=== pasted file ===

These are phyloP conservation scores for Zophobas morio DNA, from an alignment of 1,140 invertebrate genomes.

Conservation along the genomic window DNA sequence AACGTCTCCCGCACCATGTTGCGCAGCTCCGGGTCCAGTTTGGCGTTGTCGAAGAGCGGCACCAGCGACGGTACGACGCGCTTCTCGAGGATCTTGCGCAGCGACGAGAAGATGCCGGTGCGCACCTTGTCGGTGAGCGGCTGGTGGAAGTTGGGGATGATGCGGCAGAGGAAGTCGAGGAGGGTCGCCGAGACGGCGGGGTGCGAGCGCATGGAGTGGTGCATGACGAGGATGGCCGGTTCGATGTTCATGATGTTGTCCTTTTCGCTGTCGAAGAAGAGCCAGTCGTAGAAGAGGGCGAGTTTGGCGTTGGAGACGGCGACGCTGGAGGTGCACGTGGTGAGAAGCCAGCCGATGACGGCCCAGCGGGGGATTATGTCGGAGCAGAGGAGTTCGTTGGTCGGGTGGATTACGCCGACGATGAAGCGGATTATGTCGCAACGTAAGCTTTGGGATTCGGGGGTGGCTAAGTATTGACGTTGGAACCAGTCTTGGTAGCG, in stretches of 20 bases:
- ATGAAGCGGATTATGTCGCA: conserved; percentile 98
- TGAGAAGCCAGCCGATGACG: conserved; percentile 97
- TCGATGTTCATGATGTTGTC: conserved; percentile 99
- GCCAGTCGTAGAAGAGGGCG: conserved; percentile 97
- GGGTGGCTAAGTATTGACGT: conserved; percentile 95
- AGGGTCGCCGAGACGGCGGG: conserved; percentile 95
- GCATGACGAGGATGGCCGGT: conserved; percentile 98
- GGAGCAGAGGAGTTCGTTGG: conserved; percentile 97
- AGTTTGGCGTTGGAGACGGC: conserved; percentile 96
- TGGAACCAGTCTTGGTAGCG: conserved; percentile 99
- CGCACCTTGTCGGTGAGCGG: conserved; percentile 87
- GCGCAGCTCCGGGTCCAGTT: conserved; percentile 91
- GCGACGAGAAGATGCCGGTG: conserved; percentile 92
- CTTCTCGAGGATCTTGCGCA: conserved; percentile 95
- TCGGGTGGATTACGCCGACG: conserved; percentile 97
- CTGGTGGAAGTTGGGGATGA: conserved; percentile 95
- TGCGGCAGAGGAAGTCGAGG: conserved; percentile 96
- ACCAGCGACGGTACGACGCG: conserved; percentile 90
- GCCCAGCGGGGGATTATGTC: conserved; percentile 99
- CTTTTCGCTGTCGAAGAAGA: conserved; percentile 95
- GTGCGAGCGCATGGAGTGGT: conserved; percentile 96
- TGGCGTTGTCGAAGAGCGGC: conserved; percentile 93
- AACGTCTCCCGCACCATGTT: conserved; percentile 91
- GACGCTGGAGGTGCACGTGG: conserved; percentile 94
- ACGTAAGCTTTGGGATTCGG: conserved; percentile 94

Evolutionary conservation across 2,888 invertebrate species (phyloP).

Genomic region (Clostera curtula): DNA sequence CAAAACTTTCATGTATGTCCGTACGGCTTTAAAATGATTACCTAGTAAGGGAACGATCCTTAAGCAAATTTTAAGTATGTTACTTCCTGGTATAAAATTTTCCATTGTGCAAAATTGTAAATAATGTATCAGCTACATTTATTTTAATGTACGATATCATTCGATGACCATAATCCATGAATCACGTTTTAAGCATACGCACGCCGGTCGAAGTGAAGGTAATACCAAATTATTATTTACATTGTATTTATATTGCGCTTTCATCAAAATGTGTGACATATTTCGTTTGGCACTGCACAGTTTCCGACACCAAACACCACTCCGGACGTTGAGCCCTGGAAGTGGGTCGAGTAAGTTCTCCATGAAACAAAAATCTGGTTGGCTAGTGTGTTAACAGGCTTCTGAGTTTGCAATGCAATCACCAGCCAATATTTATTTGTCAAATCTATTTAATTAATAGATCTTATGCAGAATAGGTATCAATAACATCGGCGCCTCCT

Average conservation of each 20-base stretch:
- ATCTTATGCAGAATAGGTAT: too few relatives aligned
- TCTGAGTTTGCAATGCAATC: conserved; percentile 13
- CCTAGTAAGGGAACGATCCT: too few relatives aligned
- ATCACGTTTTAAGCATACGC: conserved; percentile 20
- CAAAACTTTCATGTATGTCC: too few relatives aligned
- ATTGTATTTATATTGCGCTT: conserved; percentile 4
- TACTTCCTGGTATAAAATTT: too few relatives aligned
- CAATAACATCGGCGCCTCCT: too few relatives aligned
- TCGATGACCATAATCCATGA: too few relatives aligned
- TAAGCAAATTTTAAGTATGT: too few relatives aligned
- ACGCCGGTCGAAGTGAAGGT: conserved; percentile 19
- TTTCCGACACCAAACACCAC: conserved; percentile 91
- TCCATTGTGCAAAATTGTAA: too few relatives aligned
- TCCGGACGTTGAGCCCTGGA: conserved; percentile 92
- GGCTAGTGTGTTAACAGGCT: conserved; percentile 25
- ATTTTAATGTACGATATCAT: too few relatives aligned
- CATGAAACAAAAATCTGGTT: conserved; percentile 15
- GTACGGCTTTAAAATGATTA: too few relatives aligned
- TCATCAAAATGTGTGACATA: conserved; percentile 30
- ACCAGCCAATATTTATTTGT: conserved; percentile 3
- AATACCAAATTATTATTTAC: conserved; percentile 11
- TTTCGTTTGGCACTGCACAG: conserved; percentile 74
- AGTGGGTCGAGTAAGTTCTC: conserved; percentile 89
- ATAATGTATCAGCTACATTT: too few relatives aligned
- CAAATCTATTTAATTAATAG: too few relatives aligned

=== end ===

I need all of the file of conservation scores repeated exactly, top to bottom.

These are phyloP conservation scores for Zophobas morio DNA, from an alignment of 1,140 invertebrate genomes.

Conservation along the genomic window DNA sequence AACGTCTCCCGCACCATGTTGCGCAGCTCCGGGTCCAGTTTGGCGTTGTCGAAGAGCGGCACCAGCGACGGTACGACGCGCTTCTCGAGGATCTTGCGCAGCGACGAGAAGATGCCGGTGCGCACCTTGTCGGTGAGCGGCTGGTGGAAGTTGGGGATGATGCGGCAGAGGAAGTCGAGGAGGGTCGCCGAGACGGCGGGGTGCGAGCGCATGGAGTGGTGCATGACGAGGATGGCCGGTTCGATGTTCATGATGTTGTCCTTTTCGCTGTCGAAGAAGAGCCAGTCGTAGAAGAGGGCGAGTTTGGCGTTGGAGACGGCGACGCTGGAGGTGCACGTGGTGAGAAGCCAGCCGATGACGGCCCAGCGGGGGATTATGTCGGAGCAGAGGAGTTCGTTGGTCGGGTGGATTACGCCGACGATGAAGCGGATTATGTCGCAACGTAAGCTTTGGGATTCGGGGGTGGCTAAGTATTGACGTTGGAACCAGTCTTGGTAGCG, in stretches of 20 bases:
- ATGAAGCGGATTATGTCGCA: conserved; percentile 98
- TGAGAAGCCAGCCGATGACG: conserved; percentile 97
- TCGATGTTCATGATGTTGTC: conserved; percentile 99
- GCCAGTCGTAGAAGAGGGCG: conserved; percentile 97
- GGGTGGCTAAGTATTGACGT: conserved; percentile 95
- AGGGTCGCCGAGACGGCGGG: conserved; percentile 95
- GCATGACGAGGATGGCCGGT: conserved; percentile 98
- GGAGCAGAGGAGTTCGTTGG: conserved; percentile 97
- AGTTTGGCGTTGGAGACGGC: conserved; percentile 96
- TGGAACCAGTCTTGGTAGCG: conserved; percentile 99
- CGCACCTTGTCGGTGAGCGG: conserved; percentile 87
- GCGCAGCTCCGGGTCCAGTT: conserved; percentile 91
- GCGACGAGAAGATGCCGGTG: conserved; percentile 92
- CTTCTCGAGGATCTTGCGCA: conserved; percentile 95
- TCGGGTGGATTACGCCGACG: conserved; percentile 97
- CTGGTGGAAGTTGGGGATGA: conserved; percentile 95
- TGCGGCAGAGGAAGTCGAGG: conserved; percentile 96
- ACCAGCGACGGTACGACGCG: conserved; percentile 90
- GCCCAGCGGGGGATTATGTC: conserved; percentile 99
- CTTTTCGCTGTCGAAGAAGA: conserved; percentile 95
- GTGCGAGCGCATGGAGTGGT: conserved; percentile 96
- TGGCGTTGTCGAAGAGCGGC: conserved; percentile 93
- AACGTCTCCCGCACCATGTT: conserved; percentile 91
- GACGCTGGAGGTGCACGTGG: conserved; percentile 94
- ACGTAAGCTTTGGGATTCGG: conserved; percentile 94

Evolutionary conservation across 2,888 invertebrate species (phyloP).

Genomic region (Clostera curtula): DNA sequence CAAAACTTTCATGTATGTCCGTACGGCTTTAAAATGATTACCTAGTAAGGGAACGATCCTTAAGCAAATTTTAAGTATGTTACTTCCTGGTATAAAATTTTCCATTGTGCAAAATTGTAAATAATGTATCAGCTACATTTATTTTAATGTACGATATCATTCGATGACCATAATCCATGAATCACGTTTTAAGCATACGCACGCCGGTCGAAGTGAAGGTAATACCAAATTATTATTTACATTGTATTTATATTGCGCTTTCATCAAAATGTGTGACATATTTCGTTTGGCACTGCACAGTTTCCGACACCAAACACCACTCCGGACGTTGAGCCCTGGAAGTGGGTCGAGTAAGTTCTCCATGAAACAAAAATCTGGTTGGCTAGTGTGTTAACAGGCTTCTGAGTTTGCAATGCAATCACCAGCCAATATTTATTTGTCAAATCTATTTAATTAATAGATCTTATGCAGAATAGGTATCAATAACATCGGCGCCTCCT

Average conservation of each 20-base stretch:
- ATCTTATGCAGAATAGGTAT: too few relatives aligned
- TCTGAGTTTGCAATGCAATC: conserved; percentile 13
- CCTAGTAAGGGAACGATCCT: too few relatives aligned
- ATCACGTTTTAAGCATACGC: conserved; percentile 20
- CAAAACTTTCATGTATGTCC: too few relatives aligned
- ATTGTATTTATATTGCGCTT: conserved; percentile 4
- TACTTCCTGGTATAAAATTT: too few relatives aligned
- CAATAACATCGGCGCCTCCT: too few relatives aligned
- TCGATGACCATAATCCATGA: too few relatives aligned
- TAAGCAAATTTTAAGTATGT: too few relatives aligned
- ACGCCGGTCGAAGTGAAGGT: conserved; percentile 19
- TTTCCGACACCAAACACCAC: conserved; percentile 91
- TCCATTGTGCAAAATTGTAA: too few relatives aligned
- TCCGGACGTTGAGCCCTGGA: conserved; percentile 92
- GGCTAGTGTGTTAACAGGCT: conserved; percentile 25
- ATTTTAATGTACGATATCAT: too few relatives aligned
- CATGAAACAAAAATCTGGTT: conserved; percentile 15
- GTACGGCTTTAAAATGATTA: too few relatives aligned
- TCATCAAAATGTGTGACATA: conserved; percentile 30
- ACCAGCCAATATTTATTTGT: conserved; percentile 3
- AATACCAAATTATTATTTAC: conserved; percentile 11
- TTTCGTTTGGCACTGCACAG: conserved; percentile 74
- AGTGGGTCGAGTAAGTTCTC: conserved; percentile 89
- ATAATGTATCAGCTACATTT: too few relatives aligned
- CAAATCTATTTAATTAATAG: too few relatives aligned